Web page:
6 Mistakes to Avoid With ADHD

Medically Reviewed By William C. Lloyd III, MD, FACS
Written By Chris Illiades, MD on September 4, 2020
  • young woman smiling at desk
    Overcoming Common Mistakes With ADHD
    Living with ADHD is a challenge. Parenting a child or teen with ADHD is also a challenge. It’s easy to make mistakes. ADHD symptoms like carelessness, daydreaming, and impulsive behavior increase the likelihood of misunderstandings and confusion. However, being aware of some of the more common mistakes can help you avoid them. 
  • woman and girl at computer
    Mistake 1: Assuming ADHD is always to blame
    If you or your child has a diagnosis of ADHD, make sure it's the result of a complete evaluation from a team of healthcare professionals. There's no single or simple test for ADHD. Many other mental health conditions look and behave like ADHD. Also, many conditions can occur along with ADHD. You or your child might need special treatment for these conditions. That would be in addition to ADHD treatment. These include learning disorders, depression, anxiety, and conduct disorders. 
  • older male shopping for medication
    Mistake 2: Stopping treatment on your own
    It's a myth that most people outgrow ADHD. So, don't stop treating it. Many people make the mistake of stopping their medication. This mistake is most common in teens. Medication works, and it does not become less effective over time. Other treatments also work, including educational therapy and behavioral therapy. Treatments also sometimes need to change over time. Work with your treatment team to find what works best for you. 
  • woman giving man antacid
    Mistake 3: Sharing your ADHD meds
    ADHD medications are safe and effective for someone with ADHD. They can be dangerous and addictive for people who don't have ADHD. Sometimes, people without ADHD want the medications to help them perform at a higher level. Or, maybe they just want to get high. Don’t share your medication with anyone. It’s not just dangerous — it’s illegal. As far as the law is concerned, giving or selling your medication is called diversion. It can get you into serious legal trouble. 
  • male holding cigarette and shot glass
    Mistake 4: Experimenting with drugs, alcohol or tobacco
    Having ADHD makes people more likely to become addicted to drugs, alcohol and tobacco. Don't start using these substances. Your chances of abusing them and having bad consequences are high. Substance abuse makes ADHD symptoms and ADHD problems worse. That can require special treatment. But, if you are struggling with substance abuse, let your doctor know. There are effective treatment strategies for conquering substance abuse.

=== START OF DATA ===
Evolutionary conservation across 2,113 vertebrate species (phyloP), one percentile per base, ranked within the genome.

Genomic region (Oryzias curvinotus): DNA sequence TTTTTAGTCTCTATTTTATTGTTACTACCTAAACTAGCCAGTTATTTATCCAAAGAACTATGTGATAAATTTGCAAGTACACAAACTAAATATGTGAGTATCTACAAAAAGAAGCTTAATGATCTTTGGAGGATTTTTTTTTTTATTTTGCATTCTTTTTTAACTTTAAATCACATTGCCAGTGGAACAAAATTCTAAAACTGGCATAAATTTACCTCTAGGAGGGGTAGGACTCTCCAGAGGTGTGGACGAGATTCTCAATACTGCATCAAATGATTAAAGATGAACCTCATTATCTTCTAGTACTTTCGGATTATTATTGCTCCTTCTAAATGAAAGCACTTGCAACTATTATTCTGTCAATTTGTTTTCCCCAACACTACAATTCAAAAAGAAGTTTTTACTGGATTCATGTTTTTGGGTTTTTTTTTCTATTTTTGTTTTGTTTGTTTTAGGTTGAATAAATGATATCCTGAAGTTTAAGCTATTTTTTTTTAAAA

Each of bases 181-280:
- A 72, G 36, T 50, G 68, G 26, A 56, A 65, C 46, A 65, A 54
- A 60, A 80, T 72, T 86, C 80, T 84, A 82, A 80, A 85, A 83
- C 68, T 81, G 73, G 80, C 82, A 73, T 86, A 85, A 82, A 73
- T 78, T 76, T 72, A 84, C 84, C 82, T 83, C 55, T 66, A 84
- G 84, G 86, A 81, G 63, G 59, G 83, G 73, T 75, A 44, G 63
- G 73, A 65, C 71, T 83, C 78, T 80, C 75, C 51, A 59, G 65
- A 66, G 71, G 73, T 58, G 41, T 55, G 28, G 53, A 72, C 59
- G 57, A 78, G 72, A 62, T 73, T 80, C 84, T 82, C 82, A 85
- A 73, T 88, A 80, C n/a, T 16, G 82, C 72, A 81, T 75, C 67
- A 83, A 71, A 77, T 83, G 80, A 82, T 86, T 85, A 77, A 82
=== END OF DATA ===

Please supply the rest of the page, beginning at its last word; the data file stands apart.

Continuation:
• eating burger while driving
    Mistake 5: Driving while distracted
    Young drivers with ADHD are at greater risk for problems than are other drivers. They're more likely than others to drive recklessly. Driving-related accidents and legal problems also are more common among young people. Do not make the mistake of driving with untreated ADHD symptoms. Do not drive while texting or eating. If you are a parent of a new driver, consider enrolling your teen with ADHD in a safe-driving program. 
  • Smiling elementary student in classroom
    Mistake 6: Expecting a cure
    You can live a full and normal life with ADHD, even though there is no cure. Many people with ADHD make the mistake of falling for an alternative treatment that promises a cure. Don’t buy into special diets, nutritional supplements, or unproven therapies. Education, behavioral therapy, and medication work. Learn as much as you can about ADHD. And, work with your healthcare providers to find the best treatment for you. 
6 Mistakes to Avoid With ADHD

About The Author

  1. Facts About ADHD. Centers for Disease Control and Prevention. http://www.cdc.gov/ncbddd/adhd/facts.html
  2. Other Concerns & Conditions. Centers for Disease Control and Prevention. http://www.cdc.gov/ncbddd/adhd/conditions.html
  3. ADHD Information for Teens. Children and Adults With Attention-Deficit/Hyperactivity Disorder (CHADD). http://www.chadd.org/Understanding-ADHD/For-Parents-Caregivers/Teens/ADHD-Information-for-Teens.aspx
  4. Substance Abuse and ADHD. Children and Adults With Attention-Deficit/Hyperactivity Disorder (CHADD). http://www.chadd.org/Understanding-ADHD/For-Parents-Caregivers/Coexisting-Conditions-in-Children/Sub...
  5. Medication Abuse and Diversion. Children and Adults With Attention-Deficit/Hyperactivity Disorder (CHADD). http://www.chadd.org/Understanding-ADHD/For-Parents-Caregivers/Teens/Medication-Abuse-and-Diversion....
  6. Teens With ADHD and Driving. Children and Adults With Attention-Deficit/Hyperactivity Disorder (CHADD). http://www.chadd.org/Understanding-ADHD/For-Parents-Caregivers/Teens/Teens-with-ADHD-and-Driving.asp...










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Medical Reviewer: William C. Lloyd III, MD, FACS
Last Review Date: 2020 Sep 4
THIS TOOL DOES NOT PROVIDE MEDICAL ADVICE. It is intended for informational purposes only. It is not a substitute for professional medical advice, diagnosis or treatment. Never ignore professional medical advice in seeking treatment because of something you have read on the site. If you think you may have a medical emergency, immediately call your doctor or dial 911.